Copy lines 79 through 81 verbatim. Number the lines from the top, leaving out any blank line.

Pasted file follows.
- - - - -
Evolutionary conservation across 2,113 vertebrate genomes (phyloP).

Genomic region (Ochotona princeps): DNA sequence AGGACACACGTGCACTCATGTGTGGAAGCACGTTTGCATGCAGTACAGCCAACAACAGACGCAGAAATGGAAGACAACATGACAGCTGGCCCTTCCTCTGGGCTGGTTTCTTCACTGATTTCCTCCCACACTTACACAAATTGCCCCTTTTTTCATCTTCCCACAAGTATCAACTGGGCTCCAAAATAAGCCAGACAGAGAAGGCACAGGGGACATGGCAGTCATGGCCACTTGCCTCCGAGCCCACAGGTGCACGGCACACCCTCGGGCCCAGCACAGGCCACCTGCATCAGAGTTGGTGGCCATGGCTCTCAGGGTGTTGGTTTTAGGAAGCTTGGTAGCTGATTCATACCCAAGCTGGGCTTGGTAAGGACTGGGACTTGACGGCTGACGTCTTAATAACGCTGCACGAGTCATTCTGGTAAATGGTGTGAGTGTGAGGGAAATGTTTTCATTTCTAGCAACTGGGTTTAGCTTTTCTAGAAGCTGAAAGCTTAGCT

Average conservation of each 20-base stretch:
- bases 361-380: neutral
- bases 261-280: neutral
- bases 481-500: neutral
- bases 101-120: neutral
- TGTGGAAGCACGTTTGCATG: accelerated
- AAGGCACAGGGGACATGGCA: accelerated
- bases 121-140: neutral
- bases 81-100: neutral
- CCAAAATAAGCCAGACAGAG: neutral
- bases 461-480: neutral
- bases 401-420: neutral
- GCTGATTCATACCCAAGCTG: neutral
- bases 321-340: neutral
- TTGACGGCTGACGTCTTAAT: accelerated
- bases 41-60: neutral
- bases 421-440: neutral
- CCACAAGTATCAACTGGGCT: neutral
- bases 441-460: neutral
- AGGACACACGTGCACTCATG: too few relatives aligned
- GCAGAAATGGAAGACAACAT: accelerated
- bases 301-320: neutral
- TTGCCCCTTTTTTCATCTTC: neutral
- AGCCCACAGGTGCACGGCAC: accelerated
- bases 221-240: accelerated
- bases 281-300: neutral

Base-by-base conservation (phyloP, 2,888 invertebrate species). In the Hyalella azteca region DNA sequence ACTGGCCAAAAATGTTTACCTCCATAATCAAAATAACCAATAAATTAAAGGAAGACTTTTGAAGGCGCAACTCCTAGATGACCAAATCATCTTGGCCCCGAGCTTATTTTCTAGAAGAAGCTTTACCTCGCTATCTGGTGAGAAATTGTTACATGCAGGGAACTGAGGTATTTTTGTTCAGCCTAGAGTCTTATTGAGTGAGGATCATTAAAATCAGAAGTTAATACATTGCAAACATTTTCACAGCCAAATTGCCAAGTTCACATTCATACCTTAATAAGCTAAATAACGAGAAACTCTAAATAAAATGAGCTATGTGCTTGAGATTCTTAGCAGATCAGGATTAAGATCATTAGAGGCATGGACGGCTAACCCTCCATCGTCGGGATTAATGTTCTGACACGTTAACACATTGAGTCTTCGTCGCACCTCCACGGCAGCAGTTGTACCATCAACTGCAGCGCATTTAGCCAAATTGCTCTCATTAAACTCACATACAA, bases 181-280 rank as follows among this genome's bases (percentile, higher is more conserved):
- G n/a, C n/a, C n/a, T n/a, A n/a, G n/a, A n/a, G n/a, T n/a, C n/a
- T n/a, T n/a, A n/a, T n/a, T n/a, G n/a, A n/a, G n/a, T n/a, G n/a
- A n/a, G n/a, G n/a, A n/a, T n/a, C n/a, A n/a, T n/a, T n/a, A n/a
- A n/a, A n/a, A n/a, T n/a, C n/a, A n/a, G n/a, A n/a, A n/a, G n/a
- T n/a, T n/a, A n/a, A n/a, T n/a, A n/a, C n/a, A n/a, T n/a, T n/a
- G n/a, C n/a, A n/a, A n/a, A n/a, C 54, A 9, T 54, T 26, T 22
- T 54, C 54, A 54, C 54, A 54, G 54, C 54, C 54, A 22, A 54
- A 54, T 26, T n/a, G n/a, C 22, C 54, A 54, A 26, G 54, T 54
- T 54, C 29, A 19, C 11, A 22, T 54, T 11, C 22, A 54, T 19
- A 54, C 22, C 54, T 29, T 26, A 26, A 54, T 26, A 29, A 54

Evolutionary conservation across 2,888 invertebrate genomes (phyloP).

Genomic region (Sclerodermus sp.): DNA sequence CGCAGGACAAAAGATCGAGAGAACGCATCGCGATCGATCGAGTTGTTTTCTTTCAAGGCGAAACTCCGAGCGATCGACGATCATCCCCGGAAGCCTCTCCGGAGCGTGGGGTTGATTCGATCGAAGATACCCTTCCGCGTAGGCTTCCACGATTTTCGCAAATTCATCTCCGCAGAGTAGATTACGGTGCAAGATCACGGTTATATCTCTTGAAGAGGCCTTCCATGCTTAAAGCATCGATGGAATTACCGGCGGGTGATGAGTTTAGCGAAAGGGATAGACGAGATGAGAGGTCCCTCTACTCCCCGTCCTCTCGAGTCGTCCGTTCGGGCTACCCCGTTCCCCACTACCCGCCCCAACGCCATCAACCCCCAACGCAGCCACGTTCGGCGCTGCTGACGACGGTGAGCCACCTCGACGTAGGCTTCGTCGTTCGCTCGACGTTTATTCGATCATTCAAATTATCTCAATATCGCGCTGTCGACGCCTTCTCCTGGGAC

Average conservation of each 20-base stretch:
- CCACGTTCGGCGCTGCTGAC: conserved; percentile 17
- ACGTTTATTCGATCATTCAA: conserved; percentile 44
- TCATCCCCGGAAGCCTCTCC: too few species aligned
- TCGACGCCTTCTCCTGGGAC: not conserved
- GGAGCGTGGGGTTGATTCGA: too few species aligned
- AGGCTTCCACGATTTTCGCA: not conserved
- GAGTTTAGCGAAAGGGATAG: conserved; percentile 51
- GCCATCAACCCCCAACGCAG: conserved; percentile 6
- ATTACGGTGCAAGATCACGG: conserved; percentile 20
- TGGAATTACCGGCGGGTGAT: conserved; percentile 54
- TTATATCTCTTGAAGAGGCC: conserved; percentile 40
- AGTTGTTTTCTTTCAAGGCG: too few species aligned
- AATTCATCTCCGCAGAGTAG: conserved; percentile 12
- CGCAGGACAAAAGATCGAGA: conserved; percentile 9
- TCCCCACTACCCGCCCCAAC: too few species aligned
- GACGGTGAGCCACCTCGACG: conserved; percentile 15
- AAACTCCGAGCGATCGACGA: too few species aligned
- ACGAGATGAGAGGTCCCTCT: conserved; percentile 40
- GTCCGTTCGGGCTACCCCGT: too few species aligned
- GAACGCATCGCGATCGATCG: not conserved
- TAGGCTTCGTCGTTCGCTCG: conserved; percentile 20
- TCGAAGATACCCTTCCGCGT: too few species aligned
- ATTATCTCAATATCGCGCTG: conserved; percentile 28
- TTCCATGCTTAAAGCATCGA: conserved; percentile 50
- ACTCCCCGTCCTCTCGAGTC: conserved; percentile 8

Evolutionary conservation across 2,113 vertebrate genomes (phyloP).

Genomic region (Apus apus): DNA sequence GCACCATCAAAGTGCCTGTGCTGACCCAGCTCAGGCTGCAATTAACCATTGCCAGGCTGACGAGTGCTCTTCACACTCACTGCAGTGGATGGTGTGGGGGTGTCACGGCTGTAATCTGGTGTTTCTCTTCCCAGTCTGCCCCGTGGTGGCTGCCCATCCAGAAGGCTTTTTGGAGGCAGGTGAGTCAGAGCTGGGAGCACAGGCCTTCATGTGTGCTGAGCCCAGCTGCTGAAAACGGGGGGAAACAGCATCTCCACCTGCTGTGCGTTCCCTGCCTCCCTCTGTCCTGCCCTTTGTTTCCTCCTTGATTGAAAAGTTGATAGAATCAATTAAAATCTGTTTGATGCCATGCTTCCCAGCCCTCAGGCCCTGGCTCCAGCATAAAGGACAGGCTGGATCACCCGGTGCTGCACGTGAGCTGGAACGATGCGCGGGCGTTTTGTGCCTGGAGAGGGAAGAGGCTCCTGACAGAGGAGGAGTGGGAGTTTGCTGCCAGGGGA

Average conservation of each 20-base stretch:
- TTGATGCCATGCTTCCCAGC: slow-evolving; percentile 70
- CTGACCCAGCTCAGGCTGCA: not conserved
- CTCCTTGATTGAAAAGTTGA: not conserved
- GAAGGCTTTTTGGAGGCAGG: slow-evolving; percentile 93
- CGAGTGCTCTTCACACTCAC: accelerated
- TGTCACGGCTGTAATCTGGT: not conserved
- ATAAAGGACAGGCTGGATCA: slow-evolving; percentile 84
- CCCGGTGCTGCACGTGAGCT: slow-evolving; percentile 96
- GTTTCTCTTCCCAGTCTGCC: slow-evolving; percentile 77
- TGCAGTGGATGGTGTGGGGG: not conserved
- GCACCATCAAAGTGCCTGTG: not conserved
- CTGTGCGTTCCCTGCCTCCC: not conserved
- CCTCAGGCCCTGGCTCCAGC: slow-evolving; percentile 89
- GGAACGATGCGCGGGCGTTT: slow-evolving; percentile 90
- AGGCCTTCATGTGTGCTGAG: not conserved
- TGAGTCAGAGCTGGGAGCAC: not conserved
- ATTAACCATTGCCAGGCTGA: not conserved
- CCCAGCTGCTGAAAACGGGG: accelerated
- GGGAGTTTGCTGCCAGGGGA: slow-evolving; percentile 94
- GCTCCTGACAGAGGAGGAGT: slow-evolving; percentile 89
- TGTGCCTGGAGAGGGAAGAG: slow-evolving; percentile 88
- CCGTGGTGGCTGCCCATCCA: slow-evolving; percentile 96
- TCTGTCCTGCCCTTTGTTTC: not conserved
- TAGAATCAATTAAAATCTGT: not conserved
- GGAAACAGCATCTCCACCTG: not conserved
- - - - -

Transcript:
- GTTTCTCTTCCCAGTCTGCC: slow-evolving; percentile 77
- TGCAGTGGATGGTGTGGGGG: not conserved
- GCACCATCAAAGTGCCTGTG: not conserved